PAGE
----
Do you ever wonder what some people are thinking when they come to the hospital? I know most people come because they are sick and need "special" attention, but there are those few who come for routine tests that require inpatient stays.
Those are the ones who have the best stories. The ones I will never forget but at times wish I could. (Some of those will have to be for another post)One of the hospitals I have worked in had a special video EEG unit. This is where people who had seizures would come spend up to 5 days hooked up to an EEG monitor. They were allowed to move about their rooms (only in the presence of the nurse, they are considered a "fall risk" because they have seizures), but they cannot leave their rooms. They have electrodes attached to their head 24/7 for the entire hospital stay. They have to wear button up shirts because they can't have anything that goes over their head, it would mess up the electrodes. Actually because of all the wires they wouldn't be able to get the shirt off. The wires from their head attach to a portable box that has a cable that is attached to the wall. So they are literally attached to that room.
These patients actually sign a waiver stating they are aware that EVERYTHING in the room is audio and video recorded. The only time they are not on video is when they are in the bathroom and at that time there is a nurse standing right outside the bathroom door.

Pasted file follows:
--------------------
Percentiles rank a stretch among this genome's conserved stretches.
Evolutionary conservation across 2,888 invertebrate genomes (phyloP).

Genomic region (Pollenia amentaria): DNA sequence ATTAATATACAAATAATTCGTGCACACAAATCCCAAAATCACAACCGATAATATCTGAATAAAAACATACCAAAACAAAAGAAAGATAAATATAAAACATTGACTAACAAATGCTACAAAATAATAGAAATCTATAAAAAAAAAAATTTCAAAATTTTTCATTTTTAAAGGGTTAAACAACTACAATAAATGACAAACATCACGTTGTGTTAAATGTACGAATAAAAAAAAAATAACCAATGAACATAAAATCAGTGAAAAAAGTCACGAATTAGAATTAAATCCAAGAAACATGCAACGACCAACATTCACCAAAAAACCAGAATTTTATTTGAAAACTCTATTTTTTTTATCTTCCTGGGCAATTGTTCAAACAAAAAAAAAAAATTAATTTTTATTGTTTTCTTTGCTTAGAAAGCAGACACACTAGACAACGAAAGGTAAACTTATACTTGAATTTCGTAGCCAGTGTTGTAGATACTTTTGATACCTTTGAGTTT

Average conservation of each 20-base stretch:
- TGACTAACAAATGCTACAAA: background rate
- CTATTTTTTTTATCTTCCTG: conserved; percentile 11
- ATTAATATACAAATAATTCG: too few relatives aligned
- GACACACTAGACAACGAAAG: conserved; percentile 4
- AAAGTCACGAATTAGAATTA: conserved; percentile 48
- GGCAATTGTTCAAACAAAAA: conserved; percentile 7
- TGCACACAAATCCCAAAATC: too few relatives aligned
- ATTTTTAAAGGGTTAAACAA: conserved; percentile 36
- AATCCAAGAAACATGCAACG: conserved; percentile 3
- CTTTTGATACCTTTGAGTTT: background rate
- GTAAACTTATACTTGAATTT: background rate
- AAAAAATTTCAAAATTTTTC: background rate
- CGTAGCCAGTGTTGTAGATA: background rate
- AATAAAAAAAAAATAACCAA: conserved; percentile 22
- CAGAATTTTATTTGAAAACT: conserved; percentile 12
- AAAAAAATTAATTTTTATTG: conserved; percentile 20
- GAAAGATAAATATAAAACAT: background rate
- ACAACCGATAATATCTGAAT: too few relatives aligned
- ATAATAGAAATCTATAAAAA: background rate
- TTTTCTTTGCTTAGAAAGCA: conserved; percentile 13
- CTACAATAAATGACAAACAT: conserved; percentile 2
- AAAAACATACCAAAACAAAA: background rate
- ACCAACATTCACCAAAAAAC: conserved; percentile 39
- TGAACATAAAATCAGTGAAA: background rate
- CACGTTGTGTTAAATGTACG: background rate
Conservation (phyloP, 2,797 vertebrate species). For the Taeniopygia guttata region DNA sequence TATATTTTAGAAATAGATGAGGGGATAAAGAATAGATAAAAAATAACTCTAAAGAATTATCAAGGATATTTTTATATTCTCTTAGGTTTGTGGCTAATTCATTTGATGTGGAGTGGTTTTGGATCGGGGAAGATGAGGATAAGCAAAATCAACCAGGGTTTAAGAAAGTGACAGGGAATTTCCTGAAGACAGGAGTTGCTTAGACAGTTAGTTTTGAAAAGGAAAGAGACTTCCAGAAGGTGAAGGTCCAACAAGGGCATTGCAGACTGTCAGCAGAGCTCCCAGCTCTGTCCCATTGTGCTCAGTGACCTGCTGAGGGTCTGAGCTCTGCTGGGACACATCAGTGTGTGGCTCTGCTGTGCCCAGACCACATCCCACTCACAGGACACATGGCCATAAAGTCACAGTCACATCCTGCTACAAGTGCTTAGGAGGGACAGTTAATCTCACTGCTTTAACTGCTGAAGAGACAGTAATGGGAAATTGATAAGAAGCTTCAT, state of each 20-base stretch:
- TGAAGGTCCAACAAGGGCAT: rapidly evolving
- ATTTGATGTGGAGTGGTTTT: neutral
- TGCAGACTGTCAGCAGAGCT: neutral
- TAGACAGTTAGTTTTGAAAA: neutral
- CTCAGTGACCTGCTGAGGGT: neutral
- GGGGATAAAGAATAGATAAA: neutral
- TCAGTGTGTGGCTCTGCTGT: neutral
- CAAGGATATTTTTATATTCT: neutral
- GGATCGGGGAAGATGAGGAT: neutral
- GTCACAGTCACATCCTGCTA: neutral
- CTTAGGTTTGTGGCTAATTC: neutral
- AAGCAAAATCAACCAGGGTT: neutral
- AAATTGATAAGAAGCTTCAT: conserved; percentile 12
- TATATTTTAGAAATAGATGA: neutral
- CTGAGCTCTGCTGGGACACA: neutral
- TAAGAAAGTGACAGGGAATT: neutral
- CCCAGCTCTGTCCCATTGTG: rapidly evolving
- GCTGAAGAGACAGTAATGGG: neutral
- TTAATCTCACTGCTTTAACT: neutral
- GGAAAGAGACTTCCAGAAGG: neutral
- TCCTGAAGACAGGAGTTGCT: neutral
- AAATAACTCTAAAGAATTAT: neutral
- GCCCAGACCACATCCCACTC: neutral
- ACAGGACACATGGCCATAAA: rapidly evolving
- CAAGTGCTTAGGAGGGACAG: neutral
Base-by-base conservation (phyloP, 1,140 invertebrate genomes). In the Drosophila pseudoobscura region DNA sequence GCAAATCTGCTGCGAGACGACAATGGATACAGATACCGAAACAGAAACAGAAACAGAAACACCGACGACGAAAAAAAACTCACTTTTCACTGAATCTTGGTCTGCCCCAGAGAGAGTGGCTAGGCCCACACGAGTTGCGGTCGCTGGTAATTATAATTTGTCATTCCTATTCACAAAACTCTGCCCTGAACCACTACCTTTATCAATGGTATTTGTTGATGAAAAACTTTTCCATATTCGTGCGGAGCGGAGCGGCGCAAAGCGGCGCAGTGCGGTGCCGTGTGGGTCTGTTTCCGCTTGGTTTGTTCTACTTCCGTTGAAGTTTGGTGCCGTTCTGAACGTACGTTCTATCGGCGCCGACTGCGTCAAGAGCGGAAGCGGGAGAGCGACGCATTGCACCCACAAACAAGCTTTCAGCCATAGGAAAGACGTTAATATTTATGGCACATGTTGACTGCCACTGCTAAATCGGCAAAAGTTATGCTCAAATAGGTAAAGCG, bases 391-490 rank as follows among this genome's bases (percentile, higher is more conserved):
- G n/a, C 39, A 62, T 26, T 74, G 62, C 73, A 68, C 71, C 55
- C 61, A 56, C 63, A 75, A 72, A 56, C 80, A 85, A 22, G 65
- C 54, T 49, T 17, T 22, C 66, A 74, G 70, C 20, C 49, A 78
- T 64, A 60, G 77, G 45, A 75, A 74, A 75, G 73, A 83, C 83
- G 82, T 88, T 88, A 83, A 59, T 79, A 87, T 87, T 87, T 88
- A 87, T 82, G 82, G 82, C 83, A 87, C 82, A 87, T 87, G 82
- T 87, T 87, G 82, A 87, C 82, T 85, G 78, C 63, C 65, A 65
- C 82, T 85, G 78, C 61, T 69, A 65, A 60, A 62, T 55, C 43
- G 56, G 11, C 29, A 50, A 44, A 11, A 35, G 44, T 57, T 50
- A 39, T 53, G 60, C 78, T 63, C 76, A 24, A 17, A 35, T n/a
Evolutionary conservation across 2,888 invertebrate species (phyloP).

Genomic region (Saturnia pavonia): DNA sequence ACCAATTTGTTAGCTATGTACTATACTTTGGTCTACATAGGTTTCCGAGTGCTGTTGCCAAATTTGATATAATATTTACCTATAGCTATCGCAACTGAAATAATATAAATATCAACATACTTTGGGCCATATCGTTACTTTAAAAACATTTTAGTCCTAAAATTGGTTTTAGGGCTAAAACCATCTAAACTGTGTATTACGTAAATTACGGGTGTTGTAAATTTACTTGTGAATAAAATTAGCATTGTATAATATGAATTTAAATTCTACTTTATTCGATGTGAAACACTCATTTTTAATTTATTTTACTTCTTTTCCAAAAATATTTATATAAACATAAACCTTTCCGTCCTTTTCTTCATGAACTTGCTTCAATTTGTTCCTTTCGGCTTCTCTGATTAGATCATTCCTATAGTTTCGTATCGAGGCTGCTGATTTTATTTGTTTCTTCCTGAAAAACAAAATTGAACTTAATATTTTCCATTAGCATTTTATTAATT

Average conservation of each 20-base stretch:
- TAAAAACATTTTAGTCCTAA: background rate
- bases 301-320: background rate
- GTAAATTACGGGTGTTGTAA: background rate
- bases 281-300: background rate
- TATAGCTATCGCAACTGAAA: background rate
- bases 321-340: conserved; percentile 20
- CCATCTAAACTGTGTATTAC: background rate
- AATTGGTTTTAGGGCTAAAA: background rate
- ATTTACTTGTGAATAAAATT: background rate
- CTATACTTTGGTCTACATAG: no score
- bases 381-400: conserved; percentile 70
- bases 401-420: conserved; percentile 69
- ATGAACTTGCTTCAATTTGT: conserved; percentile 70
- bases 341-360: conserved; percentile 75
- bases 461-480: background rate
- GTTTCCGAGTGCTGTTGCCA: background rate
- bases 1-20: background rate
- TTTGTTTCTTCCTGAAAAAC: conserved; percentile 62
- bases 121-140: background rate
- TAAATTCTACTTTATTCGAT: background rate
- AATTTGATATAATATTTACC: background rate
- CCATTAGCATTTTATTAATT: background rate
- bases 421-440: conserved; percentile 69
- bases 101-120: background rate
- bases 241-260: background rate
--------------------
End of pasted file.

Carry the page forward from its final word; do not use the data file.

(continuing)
So you can only imagine how wonderful it is to be the nurse of these patients. Sitting in a control room watching computer screens and being able to see your patients and their visitors at all times. Now, these are normally "healthy" patients. They don't really need alot of typical "nursing" care, like other hospital patients. So the nurse is not in and out of the room as much.
The funny part comes when there are patients who for whatever reason feel they need to fake a seizure. I remember Joe, who was a post-op patient. He frequently came to this unit after any surgery. On the particular shift that I was working Joe was comfy in his bed and asleep. I was sitting watching the monitors. The next thing I saw made me and the EEG techs just simply laugh. . .
He reached for his "seizure button" (the button the patient pushes when they "feel" a seizure coming on). This button sets off alarms, marks the event on in the monitoring equipment, turns on lights in the room and turns of the TV in the room.
Joe then used one arm to cover his head and then started to shake in a seizure like fashion. We could tell by the monitoring equipment this was NOT a seizure. So no one really ran to the room. About 20 seconds later, we see Joe peaking out from under the covers to see if anyone is coming, then he covers his head back up and continues the seizure like shaking. We go into the room and Joe won't stop shaking, won't respond to us, proceeds to urinate in his bed, then slowly stops shaking, rolls his eyes around and then lays there still and virtually unresponsive. Joe has just "faked" a seizure. He didn't "wake up" for about 30 minutes afterwards and stated that he didn't remember any of the event.
He did this same seizure like activity 4 times in 2 days that he was hooked up to the equipment. None of the seizures were real. Joe eventually ended up with a psychiatric consult and was moved to a regular post-op room.
I will never found out why Joe faked the seizures. I do find it interesting that they are aware they are on video and do such a poor job of acting.
I have many stories about these patients and would love to tell you more, however it would make for a long long post. So I will save them for another time.
Moral of the story. . . if you are going to fake an illness, make sure you read up on it first and maybe even practice so it doesn't look so fake. If you are willing to pay or have insurance pay for a hospital stay for a fake illness, make it a good show!